Causes for the American Revolution: From Baby Steps to Strides

Essay by mauhanCollege, UndergraduateA+, January 2003

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"This is not a rebellion, this is a mass awakening." The Catholic priest Don Andrea Gallo gave these words in reference to the protests of July 2001; however, his words also describe America in the 1700's. A mass awakening is exactly what incited a soon to come rebellion from Great Britain. One such awakening, appropriately named the Enlightenment, was what truly initiated the revolution.

If the reason behind the American Revolution is considered a puzzle, the Enlightenment opened a box to reveal the pieces. The Enlightenment was characterized by the belief that the world was a logical, orderly place. The mood had changed, and now there was more emphasis on logic and reason rather than tradition and unquestioning religious tenets. The belief in an omnipresent Church of England declined with the decay of the importance of religion in everyday life. Even more notably, the thoughts circulating via the Enlightenment led to the thought that people ultimately control their own fate.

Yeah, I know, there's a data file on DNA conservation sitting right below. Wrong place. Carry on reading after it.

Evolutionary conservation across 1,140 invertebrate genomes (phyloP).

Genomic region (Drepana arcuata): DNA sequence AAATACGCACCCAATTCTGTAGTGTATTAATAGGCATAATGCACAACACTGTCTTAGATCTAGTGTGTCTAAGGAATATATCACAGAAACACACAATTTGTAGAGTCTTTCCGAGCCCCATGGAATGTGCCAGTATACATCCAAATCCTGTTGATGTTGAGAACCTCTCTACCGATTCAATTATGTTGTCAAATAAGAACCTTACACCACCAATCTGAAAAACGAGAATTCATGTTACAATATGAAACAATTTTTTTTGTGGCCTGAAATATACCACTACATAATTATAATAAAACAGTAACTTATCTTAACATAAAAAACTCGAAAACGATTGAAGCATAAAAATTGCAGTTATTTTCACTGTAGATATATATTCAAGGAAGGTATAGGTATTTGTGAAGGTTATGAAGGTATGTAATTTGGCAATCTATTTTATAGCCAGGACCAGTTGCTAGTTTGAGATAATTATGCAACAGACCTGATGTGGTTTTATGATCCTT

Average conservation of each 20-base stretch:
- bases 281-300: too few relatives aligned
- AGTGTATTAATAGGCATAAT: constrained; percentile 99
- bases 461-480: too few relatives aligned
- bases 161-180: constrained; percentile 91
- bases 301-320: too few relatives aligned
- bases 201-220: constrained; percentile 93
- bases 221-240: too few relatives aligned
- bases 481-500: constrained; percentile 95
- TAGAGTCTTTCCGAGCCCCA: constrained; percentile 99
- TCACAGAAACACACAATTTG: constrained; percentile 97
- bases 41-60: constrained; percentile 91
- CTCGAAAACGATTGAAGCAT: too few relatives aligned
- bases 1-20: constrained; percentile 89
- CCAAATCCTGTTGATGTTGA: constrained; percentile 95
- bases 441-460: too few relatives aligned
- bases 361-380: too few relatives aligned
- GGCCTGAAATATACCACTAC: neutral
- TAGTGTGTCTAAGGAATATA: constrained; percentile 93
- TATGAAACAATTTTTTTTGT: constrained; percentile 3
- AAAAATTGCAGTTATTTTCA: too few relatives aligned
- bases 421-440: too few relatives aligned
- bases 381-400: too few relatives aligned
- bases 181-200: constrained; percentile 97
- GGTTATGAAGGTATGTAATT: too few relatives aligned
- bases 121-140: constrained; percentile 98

This, blended with the belief in manifest destiny, led to a poised mood throughout the Americans. The colonists began to stray away from Great Britain.

In August of 1763, another rebellion was emerging. Directly following the French-Indian War, the Ottawa Chief Pontiac led a mutiny by the Natives of the Ohio River Valley. The Natives were angered by the absence of the more conciliatory French. However, King George wanted to keep peace with the Natives and generously issued the Proclamation of 1763. The Proclamation gave all land east of the Appalachians to the Natives and restricted the colonists to the west of the mountains. The colonists were exceedingly irritated; it was a blatant challenge to their (manifest) destiny. What the colonists saw was a rebellion being rewarded. The colonists were displeased with Great Britain.

The French-Indian War led to Great...